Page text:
MISSISSIPPI GULF COAST — A key tax incentive designed to spur rebuilding efforts in the areas hardest hit by Hurricane Katrina would be extended for two years by legislation introduced by Sen. Roger Wicker (R-Miss.) and Thad Cochran (R-Miss.).
The Mississippi lawmakers are seeking a two-year extension of the Gulf Opportunity Zone (GO Zone) bonus depreciation tax incentive, which has been integral in attracting investment to the Gulf Coast. Under the Wicker-authored legislation, the bonus depreciation provision would be extended through Dec. 31, 2011. In addition to Cochran, U.S. Senators Mary Landrieu and David Vitter of Louisiana are original cosponsors of the measure.
Passed in the aftermath of Hurricane Katrina, the GO Zone Act of 2005 created a tax incentive equal to 50 percent of the cost of qualified property for the taxable year in which it was placed in service. Current bonus depreciation tax benefits in the GO Zone expire Dec. 31.
“The bonus depreciation incentive has had a substantial impact on Gulf Coast rebuilding by helping fuel private investment in commercial and affordable housing construction,” said Wicker. “Problems with flood maps and other infrastructure delays have prohibited many projects from being able to take advantage of the bonus depreciation incentive. In order for this provision to have the full economic impact Congress initially intended, it must be extended for another two years.”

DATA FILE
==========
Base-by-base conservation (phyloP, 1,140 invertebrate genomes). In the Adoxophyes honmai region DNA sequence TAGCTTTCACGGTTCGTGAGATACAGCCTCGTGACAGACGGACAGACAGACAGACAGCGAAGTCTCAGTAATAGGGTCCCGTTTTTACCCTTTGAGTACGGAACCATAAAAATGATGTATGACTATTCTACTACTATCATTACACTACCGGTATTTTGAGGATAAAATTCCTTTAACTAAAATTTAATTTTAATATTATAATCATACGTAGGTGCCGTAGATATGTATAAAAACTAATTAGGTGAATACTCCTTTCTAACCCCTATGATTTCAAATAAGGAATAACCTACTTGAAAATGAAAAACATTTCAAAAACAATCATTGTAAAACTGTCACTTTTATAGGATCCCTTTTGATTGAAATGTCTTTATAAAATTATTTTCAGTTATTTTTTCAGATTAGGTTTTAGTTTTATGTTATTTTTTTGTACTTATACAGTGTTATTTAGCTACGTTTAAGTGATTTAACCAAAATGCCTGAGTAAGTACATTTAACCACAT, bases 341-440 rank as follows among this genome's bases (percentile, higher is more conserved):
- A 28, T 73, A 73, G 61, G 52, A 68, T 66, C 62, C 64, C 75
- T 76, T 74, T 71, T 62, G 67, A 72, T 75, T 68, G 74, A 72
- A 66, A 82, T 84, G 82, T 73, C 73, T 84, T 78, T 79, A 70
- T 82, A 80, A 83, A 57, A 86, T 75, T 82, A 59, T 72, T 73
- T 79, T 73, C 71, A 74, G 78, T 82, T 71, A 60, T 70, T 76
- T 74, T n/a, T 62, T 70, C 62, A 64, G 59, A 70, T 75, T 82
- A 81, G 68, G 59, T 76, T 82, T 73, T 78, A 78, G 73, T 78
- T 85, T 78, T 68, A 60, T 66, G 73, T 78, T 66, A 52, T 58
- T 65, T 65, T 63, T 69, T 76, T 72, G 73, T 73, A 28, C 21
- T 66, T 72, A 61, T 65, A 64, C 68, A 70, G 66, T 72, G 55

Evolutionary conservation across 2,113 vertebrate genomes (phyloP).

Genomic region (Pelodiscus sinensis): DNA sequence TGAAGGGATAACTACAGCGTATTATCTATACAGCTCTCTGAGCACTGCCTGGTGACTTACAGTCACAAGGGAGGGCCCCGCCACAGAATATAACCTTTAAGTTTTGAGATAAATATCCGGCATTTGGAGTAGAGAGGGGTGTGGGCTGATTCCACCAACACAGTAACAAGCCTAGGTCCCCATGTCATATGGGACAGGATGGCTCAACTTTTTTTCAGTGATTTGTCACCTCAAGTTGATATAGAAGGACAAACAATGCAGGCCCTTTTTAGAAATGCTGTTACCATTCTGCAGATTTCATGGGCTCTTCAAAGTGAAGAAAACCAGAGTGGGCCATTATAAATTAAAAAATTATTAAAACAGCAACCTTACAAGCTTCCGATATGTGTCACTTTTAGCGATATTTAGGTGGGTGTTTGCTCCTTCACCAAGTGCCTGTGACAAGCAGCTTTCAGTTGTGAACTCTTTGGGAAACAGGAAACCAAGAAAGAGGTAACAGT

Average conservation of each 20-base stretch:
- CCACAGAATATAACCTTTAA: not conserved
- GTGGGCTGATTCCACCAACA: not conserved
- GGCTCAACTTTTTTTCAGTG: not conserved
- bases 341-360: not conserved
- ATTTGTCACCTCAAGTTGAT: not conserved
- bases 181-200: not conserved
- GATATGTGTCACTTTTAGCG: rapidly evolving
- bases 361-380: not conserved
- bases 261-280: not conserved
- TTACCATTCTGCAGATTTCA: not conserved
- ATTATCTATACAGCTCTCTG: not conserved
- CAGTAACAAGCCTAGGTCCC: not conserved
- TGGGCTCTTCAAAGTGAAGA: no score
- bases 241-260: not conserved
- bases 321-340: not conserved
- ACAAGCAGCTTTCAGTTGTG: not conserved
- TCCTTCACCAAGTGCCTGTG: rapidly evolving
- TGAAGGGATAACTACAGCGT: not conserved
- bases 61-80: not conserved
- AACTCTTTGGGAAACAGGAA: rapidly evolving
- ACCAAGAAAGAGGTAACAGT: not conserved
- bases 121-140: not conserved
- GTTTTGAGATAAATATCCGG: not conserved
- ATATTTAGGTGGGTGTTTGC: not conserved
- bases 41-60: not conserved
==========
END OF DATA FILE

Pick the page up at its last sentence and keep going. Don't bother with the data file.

“There is no doubt that an extension of the bonus depreciation provision is necessary to meet its original purpose of spurring investment and rebuilding in the Gulf Coast region,” added Brian Sanderson of the Gulf Coast Business Council.
The new Senate legislation would extend the bonus depreciation incentive in the areas of Mississippi and Louisiana hardest hit by Katrina, including: Hancock, Harrison, Jackson, Pearl River, and Stone counties in Mississippi; and Calcasieu, Cameron, Orleans, Plaquemines, St. Bernard, St. Tammany, and Washington parishes in Louisiana.
The GO Zone’s bonus depreciation deduction has been utilized by investors and developers in projects across the Gulf Coast. The incentive is available to projects of all sizes, from manufacturing plants, hotels, and office buildings to retail stores and apartment complexes.
In addition to their push to extend the bonus depreciation incentive, Wicker and Cochran have also recently cosponsored two other bills to extend GO Zone tax credits for low-income housing and historic rehabilitation projects. Those bills, S.1761 and S.1861, were introduced by U.S. Sen. Mary Landrieu of Louisiana.
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